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Number patterns

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Number patterns, or sequences, consist of a list of numbers that follow one after another according to some kind of rule.

There are two ways of articulating a number pattern: recursively and closed. In a recursively-defined number pattern, each new number comes from some operation or operations performed on the previous term or terms. For example, if we think of the sequence

<math> 5, 8, 11, 14, 17...</math>

as "adding 3 to the previous number," we are thinking about it recursively. This is perhaps the most natural way of considering number patterns, because here we focus on the question, "What number comes next?"

Instead of this, we could look for a way of discussing not just what characterizes the next number, but also what all of the numbers in the sequence have in common.

Two basic types of number patters are arithmetic and geometric sequences. Arithmetic sequences can be defined recursively by adding or subtracting a fixed amount from the previous term, as in the above example. Geometric sequences can be defined recursively by multiplying or dividing by a fixed number from term to successive term.

Motivating questions and problems

A game that kids really enjoy and that opens up a whole field of topics is a very simple one I call "Guess the number pattern."

You can download a worksheet here.

The concept is an easy one: before I begin to write each number of a number pattern on the board, I ask my students to write down their guess or prediction as to what the next number will be. For the first number they're just taking a shot in the dark, although they quickly catch onto the fact that I usually start with 1. They predict, I write, they cheer or are puzzled, then they guess again, and I write, and so on until there are seven or so numbers on the board. Then I ask who will give their prediction for the eighth, I write the number, and then I ask that student what pattern they saw in the sequence. Sometimes multiple kids share. Then onto a new number pattern. I incorporate a delta column for them to keep track of differences, as I explain once someone uses that idea in explaining their pattern. Soon enough students will often start constructing double and triple delta columns in order to more capably find patterns.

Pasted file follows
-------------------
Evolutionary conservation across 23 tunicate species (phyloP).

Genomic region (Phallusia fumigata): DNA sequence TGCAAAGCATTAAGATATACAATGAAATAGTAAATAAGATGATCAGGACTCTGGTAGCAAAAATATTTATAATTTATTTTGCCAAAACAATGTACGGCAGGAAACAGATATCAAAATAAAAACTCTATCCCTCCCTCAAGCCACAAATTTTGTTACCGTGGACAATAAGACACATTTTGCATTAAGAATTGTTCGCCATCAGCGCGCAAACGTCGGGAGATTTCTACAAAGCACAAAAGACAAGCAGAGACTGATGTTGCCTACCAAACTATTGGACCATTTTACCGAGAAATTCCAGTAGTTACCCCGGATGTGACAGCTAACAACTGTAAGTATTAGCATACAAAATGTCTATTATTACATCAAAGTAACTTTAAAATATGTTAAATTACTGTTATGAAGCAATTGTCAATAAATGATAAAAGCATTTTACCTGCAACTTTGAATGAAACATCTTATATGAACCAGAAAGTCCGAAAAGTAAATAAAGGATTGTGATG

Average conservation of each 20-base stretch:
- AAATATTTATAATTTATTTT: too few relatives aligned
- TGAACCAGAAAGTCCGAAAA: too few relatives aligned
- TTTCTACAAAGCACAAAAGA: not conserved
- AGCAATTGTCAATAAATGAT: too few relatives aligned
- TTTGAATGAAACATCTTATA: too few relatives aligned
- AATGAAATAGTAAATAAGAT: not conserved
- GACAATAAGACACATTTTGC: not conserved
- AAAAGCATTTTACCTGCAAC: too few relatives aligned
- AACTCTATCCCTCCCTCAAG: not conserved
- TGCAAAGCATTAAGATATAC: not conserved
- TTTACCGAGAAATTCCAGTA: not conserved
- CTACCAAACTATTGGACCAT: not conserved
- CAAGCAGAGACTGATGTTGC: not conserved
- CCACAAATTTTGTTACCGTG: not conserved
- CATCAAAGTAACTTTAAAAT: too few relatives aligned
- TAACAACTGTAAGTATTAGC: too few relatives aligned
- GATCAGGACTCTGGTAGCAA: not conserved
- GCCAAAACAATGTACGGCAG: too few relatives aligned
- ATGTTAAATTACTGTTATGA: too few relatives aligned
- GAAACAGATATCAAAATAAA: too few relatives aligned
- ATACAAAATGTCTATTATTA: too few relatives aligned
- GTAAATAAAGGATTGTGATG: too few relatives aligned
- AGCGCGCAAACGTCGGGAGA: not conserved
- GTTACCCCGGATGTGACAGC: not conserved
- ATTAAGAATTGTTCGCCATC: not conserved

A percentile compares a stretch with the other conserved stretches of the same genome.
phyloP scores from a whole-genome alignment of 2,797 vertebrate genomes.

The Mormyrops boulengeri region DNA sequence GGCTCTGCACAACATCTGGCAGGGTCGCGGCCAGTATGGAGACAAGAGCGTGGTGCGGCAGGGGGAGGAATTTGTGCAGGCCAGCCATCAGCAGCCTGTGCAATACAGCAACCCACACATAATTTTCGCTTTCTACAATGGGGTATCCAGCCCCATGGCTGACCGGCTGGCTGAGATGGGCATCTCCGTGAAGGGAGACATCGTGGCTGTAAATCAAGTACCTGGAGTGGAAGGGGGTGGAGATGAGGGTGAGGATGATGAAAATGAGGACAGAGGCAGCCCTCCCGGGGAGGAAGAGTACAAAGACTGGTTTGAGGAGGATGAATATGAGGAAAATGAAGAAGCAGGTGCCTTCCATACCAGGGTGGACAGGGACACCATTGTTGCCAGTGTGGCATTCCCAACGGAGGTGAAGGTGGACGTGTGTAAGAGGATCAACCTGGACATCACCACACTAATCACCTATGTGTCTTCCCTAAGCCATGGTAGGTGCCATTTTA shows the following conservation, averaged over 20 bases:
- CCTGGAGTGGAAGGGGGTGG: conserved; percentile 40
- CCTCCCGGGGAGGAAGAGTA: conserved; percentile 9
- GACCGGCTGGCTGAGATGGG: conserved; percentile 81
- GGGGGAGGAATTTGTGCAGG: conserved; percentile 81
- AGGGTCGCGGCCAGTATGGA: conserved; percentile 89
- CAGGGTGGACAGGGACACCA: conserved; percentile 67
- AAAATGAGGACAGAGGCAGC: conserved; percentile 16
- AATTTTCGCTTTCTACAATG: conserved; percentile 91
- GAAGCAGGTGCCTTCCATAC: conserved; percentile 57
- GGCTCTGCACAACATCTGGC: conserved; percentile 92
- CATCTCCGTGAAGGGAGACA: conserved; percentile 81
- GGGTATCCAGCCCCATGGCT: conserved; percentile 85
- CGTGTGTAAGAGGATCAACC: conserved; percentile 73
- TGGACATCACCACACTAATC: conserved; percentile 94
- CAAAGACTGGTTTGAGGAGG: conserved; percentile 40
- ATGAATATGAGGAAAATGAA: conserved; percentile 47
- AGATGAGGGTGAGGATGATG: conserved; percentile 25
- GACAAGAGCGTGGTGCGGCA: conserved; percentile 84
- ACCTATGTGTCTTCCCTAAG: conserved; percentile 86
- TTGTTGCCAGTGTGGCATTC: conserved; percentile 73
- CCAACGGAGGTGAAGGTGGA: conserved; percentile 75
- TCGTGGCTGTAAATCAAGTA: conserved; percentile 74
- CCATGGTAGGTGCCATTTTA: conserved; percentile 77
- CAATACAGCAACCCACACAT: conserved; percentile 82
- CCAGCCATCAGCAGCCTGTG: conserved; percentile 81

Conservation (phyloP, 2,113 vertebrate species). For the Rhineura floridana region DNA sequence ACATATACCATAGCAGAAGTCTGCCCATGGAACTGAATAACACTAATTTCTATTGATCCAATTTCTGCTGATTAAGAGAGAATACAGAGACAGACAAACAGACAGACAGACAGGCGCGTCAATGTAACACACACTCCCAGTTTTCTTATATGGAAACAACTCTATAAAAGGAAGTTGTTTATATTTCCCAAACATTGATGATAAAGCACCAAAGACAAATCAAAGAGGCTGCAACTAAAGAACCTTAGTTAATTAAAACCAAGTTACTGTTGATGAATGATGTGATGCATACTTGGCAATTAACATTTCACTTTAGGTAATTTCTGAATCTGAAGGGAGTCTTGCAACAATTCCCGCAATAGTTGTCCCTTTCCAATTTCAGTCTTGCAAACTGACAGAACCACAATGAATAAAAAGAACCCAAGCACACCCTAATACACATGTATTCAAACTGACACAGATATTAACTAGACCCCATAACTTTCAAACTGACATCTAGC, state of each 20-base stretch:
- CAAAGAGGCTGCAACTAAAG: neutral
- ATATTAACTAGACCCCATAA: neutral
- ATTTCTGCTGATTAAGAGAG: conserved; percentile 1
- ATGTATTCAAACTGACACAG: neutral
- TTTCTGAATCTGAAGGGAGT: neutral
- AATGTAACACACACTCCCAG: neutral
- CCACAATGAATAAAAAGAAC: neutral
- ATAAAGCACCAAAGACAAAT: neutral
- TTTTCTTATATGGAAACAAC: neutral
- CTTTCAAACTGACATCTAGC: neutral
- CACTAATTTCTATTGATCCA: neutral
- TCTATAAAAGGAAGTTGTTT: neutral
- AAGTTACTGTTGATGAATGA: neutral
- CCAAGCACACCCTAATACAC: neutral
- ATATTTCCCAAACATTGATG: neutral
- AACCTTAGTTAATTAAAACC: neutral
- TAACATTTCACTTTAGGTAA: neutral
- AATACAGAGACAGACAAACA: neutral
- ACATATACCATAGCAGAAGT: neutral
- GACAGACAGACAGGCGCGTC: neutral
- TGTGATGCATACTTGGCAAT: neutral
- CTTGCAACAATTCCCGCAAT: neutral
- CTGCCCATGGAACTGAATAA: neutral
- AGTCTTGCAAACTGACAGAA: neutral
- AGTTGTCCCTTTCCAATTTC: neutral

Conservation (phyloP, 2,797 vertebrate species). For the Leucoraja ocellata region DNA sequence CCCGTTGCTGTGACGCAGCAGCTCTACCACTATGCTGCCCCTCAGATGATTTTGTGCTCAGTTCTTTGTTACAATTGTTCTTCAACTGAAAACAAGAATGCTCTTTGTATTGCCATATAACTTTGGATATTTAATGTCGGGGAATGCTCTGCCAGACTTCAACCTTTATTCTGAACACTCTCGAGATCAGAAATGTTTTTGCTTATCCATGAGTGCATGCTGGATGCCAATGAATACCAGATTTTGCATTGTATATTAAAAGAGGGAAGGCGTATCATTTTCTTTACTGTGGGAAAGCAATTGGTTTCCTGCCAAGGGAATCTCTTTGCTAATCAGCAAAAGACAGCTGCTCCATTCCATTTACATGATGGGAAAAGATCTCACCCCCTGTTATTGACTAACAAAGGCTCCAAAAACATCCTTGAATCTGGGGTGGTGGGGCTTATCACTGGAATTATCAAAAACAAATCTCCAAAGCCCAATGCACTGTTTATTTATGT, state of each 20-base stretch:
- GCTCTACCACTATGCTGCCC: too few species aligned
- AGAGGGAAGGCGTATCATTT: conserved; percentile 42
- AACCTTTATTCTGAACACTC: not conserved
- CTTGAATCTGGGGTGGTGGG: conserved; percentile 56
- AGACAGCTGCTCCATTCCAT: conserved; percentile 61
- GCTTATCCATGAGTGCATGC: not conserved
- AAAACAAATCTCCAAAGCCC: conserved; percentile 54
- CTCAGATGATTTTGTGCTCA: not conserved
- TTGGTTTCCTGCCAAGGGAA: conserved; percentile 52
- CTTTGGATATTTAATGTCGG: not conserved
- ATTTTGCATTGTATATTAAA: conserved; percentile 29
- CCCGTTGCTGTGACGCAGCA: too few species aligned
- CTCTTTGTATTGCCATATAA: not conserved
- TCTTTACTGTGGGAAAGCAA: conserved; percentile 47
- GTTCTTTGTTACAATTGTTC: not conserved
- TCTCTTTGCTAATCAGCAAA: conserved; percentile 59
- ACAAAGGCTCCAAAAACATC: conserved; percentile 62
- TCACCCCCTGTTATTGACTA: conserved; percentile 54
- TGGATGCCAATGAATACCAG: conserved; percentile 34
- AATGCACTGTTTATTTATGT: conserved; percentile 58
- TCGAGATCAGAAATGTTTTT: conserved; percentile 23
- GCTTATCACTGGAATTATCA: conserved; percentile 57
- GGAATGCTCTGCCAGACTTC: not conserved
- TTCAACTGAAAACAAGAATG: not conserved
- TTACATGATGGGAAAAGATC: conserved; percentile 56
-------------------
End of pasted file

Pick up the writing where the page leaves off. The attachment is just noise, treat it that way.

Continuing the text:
Lesson plans

Under this heading should be posted more specific ways to approach this topic, including:

  • general ideas for particular kinds of tasks that could be required, like "have them convert three-digit numbers into base-5" or "have them practice ploting points determined by a linear equation."
  • links to more elaborate, already-made or customizable worksheets, with solutions
  • grade level these have been used for (remembering that since whether a less is appropriate for a class depends students' background and ability, recommendations should be kept as broad as possible and include any grades that this concept has been taught).
  • time needed to complete lesson
  • sequences of lessons that have been successful
  • examples of student output
  • places and/or ideas that are stumbling blocks

These can be filed according to the following categories.


Posted here should be links to lessons and sheets intended to practice and reinforce concepts, ideas, and vocabulary


Posted here should be links to lessons and sheets intended to explore the topic in a more abstract and deep way


Posted here should be ideas for projects or subtopics


Posted here should be quizzes, tests, or other assessment tools

Follow up topics, or Where to next?

Topics that could be explored during or immediately after this topic

External links

On-Line Encyclopedia of Integer Sequences

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This page was last modified on 1 September 2007, at 20:24.
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